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This weekend, I traveled to the city of Findlay, Ohio, to see an old friend. I expected to find beautiful buildings and good conversation, and I did. What I didn’t expect to find was a corporo-civic woke propaganda campaign being waged on its streets.
First, I wandered around the older residential neighborhoods and saw a few of the usual yard signs and rainbow flags. This is to be expected. But downtown surprised me. Rainbow banners festooned the lamp posts along Main Street, and a rainbow blob (intended to be a rainbow Ohio, I gather) had been painted at the center of the main intersection, in front of the county courthouse. A large flag mounted to a coffee shop read “HATE HAS NO HOME HERE,” and a bulletin board at the local deli was covered with posters advertising a marijuana dispensary and various LGBTQWERTY clubs and activities. Two activists of some kind roamed the streets in their Pride Month shirts, handing out business cards, while a local eccentric, also clad in rainbow attire, muttered to himself and occasionally yelled indecipherable words at the joggers and dog-walkers going to and fro.
. . .
Findlay, set amid northwestern Ohio’s flat and fertile farmland, has a population of just over 40,000 — not too shabby by any reasonable standard, though a flyspeck by the standard of the coastal elite. Findlay owes its prominence to the oil and gas industry, and especially Marathon, which maintains its corporate headquarters in the city’s downtown. The place navigated the post-industrial transition well enough, and its economy is at least functional. Findlay is like most smaller Midwestern cities, and on paper, it has a reasonably conservative culture. In 2020, the county gave Trump 68 percent of its vote, and Trump likewise won all of Findlay’s urban precincts (narrowly, in a few cases). The city does have a university, but it is small and Christian, and therefore not enough to pollute the water.
Yet wokeness is omnipresent in Findlay, just as it is omnipresent everywhere. This is because Findlay, like all places, has an elite, and its elite aspires to cosmopolitan greatness. Businesses in and around the city, large and small, pump money into Spectrum of Findlay, the slick non-profit organization responsible for sponsoring the banners along Main Street. A Toledo news station just profiled Findlay’s burgeoning drag scene. Findlay’s mayor — a young, female Republican elected in 2019 — seems to have a pet interest in sex and gender politics, having signed a Pride Month proclamation and promoted the related festivities on her Twitter feed. Meanwhile, the Findlay City School District (80 percent white) has decided to build a diversity bureaucracy and “[i]mplement quality and effective diversity programming and training for all FCS staff and students.” Its website’s “Equity, Diversity & Belonging” page includes links to all the usual nonsense, as well as a TED lecture titled “No Such Thing as ‘Not Racist.'” And last summer, Findlay resident Amanda McClellan self-flagellated before the city council, decrying her own “racial bias” and begging the council to “step up, speak out, [and] learn to unlearn history.” (Findlay’s own police knelt during protests last summer.)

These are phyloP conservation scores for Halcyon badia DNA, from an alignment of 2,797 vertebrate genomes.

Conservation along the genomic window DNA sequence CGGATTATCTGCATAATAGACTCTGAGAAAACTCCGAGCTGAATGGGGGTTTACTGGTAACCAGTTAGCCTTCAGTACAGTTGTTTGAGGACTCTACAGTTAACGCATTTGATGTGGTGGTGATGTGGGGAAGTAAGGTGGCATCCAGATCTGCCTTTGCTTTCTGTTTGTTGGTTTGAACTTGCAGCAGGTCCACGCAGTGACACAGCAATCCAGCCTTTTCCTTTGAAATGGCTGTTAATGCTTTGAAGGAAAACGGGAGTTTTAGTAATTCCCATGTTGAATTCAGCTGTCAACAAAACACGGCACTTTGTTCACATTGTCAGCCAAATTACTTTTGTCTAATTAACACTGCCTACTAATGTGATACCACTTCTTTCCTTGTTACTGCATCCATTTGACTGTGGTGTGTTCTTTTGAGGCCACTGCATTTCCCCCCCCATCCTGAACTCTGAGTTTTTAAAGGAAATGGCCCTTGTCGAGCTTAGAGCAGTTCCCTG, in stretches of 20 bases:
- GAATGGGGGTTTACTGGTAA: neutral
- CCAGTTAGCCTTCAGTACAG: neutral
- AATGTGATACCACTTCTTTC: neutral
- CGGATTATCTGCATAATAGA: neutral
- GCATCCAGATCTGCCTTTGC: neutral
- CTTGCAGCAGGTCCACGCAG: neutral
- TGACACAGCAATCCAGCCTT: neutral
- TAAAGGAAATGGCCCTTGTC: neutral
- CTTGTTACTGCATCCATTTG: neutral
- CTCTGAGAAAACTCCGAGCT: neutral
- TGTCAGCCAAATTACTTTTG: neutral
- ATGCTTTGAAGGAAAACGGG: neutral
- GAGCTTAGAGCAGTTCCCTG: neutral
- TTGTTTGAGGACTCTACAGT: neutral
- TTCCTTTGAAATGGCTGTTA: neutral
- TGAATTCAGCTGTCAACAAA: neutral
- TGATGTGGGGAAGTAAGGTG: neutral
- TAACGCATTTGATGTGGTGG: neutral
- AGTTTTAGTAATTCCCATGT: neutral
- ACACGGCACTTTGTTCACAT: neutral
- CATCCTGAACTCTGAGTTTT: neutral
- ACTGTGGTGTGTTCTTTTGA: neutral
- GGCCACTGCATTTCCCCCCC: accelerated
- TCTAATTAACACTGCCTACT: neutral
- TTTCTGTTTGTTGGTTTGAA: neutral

Given all this, there is no reason to believe that Findlay — or any other city in Ohio, America, or the west — will be able to maintain anything remotely resembling a Christian or traditional culture for more than a decade or two. The children of Findlay’s Trump voters and Biden voters alike will declare themselves polyamorous, pansexual, and transgender, dye their hair blue and magenta, and drug themselves into oblivion, just as everyone else has. Findlay’s professional class, like the professional class in general, offers nothing except therapeutic platitudes and corporate babble — all part of an ethic defined by a pathological fear of giving offense. Because when social cohesion breaks down, and all cease to agree on the terms of the social contract, the easiest thing to do is to believe nothing.
A society that believes nothing cannot survive for long.Published in